NICKODEMUS performing as part of GLIDE with DENISE BENSON and Andrew Allsgood at Gypsy Co-op (817 Queen West), Wednesday (December 5). $8. 416-703-5069. Rating: NNNNN
Listening to the third in Nickodemus and Mariano's Turntables On The Hudson (RhythmLove) mix disc series -- compiled from the funky fusion tracks that rock their weekly summer soirees on the Hudson River -- you have to wonder what Nickodemus is doing wasting his time on the turntables.
Not that he's a terrible DJ. On the contrary, Nick's actually a top-notch selector, and his Toronto debut at Glide Wednesday (December 5) promises to be a fabulous affair. But the two tracks he produced for Volume 3, Free Souls Part 2 and Desert Dancer, are the most exciting moments on the disc. So, clearly, he needs to get off the decks and spend more time in the studio.
"Actually, I have been taking my studio work up a notch lately," says Nickodemus from his Brooklyn pad. "I just got some great new equipment and I've been working with a lot of different musicians through Giant Step.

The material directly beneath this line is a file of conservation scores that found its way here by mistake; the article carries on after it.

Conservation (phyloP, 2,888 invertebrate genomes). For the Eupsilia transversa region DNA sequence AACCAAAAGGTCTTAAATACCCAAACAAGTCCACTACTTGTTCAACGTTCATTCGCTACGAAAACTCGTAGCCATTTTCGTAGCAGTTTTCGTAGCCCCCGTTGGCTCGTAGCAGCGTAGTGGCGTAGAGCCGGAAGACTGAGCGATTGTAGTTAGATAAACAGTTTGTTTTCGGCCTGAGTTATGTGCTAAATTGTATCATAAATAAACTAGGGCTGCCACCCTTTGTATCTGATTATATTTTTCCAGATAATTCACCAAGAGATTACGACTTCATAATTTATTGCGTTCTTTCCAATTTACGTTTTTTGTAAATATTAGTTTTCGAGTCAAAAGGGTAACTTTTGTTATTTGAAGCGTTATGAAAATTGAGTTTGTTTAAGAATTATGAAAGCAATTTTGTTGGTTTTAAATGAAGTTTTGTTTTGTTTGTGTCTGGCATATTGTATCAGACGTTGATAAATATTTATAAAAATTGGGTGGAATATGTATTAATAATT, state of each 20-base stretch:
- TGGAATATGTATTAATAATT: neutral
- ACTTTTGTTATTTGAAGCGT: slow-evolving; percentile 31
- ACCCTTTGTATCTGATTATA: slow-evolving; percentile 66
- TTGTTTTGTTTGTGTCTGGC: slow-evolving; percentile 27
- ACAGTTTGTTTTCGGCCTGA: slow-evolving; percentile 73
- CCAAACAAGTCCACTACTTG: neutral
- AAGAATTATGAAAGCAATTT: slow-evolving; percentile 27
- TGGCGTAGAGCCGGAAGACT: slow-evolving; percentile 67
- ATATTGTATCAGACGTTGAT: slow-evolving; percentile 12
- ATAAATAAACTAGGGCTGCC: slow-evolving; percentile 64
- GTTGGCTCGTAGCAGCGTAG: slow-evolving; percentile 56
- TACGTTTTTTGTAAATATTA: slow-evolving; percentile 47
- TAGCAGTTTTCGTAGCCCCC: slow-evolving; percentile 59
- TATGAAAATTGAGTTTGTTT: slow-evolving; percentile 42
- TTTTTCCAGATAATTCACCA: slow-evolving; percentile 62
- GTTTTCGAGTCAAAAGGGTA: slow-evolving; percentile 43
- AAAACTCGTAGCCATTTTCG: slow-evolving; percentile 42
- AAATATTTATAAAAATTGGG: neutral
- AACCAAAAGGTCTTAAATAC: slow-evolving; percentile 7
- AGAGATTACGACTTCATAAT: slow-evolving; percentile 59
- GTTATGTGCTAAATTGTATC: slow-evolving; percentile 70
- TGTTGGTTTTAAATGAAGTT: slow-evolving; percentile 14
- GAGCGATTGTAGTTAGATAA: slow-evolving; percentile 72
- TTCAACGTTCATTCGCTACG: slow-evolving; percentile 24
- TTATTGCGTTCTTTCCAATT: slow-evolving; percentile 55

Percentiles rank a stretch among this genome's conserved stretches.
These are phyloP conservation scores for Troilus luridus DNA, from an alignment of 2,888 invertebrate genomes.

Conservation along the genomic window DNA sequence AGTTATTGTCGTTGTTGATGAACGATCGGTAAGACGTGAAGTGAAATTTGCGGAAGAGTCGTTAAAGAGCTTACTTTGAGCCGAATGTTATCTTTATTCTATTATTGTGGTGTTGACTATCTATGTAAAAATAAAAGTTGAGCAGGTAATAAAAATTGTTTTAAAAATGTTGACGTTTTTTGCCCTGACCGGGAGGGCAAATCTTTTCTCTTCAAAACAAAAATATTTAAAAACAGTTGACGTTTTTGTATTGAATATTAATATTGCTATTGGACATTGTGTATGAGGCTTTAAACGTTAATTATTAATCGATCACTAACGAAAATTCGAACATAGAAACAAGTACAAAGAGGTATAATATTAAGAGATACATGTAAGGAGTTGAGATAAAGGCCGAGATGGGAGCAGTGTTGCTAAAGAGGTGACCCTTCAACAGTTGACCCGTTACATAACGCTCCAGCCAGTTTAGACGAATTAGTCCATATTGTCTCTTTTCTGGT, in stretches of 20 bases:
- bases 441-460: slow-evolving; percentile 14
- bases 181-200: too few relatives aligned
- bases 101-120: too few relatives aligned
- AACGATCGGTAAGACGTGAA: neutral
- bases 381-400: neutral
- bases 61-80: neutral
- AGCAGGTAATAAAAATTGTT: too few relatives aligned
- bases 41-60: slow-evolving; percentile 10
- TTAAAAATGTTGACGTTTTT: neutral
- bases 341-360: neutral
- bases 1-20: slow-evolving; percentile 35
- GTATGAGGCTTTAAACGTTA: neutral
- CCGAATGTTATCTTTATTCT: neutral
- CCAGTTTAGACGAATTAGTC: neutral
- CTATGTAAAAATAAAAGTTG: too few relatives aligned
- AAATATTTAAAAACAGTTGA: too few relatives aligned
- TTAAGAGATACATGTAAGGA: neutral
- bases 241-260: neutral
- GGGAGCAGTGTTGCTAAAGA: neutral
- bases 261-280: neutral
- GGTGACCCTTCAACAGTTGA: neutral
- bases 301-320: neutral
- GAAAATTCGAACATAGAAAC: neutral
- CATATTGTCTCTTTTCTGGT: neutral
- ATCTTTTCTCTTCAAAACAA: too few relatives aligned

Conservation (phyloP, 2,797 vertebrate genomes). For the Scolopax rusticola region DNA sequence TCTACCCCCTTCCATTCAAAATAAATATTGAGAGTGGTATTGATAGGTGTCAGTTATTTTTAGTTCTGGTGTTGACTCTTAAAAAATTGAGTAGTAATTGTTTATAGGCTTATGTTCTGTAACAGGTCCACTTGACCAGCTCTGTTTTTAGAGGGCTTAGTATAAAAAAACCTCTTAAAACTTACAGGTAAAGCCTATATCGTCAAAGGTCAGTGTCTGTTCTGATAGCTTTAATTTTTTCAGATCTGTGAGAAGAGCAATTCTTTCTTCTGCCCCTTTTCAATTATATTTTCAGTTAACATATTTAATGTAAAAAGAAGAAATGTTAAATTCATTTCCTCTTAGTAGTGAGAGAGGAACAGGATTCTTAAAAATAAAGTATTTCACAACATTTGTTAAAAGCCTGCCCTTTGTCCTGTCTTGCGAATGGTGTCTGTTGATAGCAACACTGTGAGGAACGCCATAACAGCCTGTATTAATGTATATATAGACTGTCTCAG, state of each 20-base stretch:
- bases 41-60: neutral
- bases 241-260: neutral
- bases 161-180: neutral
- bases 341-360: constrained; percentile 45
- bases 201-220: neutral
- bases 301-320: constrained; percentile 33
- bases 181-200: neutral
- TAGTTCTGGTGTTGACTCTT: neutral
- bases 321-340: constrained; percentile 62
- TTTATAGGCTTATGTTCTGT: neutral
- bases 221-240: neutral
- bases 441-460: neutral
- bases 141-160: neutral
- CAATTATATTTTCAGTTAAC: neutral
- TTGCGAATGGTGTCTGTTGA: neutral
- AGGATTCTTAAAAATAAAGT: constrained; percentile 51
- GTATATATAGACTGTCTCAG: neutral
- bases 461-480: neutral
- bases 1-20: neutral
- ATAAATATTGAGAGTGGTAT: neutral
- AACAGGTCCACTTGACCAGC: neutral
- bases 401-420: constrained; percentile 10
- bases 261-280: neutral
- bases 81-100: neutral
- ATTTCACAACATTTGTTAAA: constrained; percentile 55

"Since the St. Germain record blew up, dance producers everywhere have been booking sessions with musicians, but they usually just sample one little phrase, run it through different effects and build a track out of it. That's cool, but it's not what I do. I get all the musicians jamming together in the studio and just record their improvisation live to 8-track. Everything is done in one or two takes, to keep it organic."
There's a revolutionary concept: club music created with an improvisational edge built in. You'd think most people would welcome any such deviance from the 4/4 house norm with teary delight, but the wide-open stylistic concept of the Turntables On The Hudson party apparently took some time to catch on.
"For a long time it was rough going, because house still rules the dance floor and we dared to be different. The music I play goes all over the place, and it took some time before people caught on.
"But now we attract a really diverse crowd that's an interesting reflection of the scope of music we play. It's fun when you put on a Middle Eastern-flavoured track and suddenly a whole group of Egyptian people will go crazy. What I've found is that as long as the beats are heavy and the groove is funky, people will dance." TIM PERLICH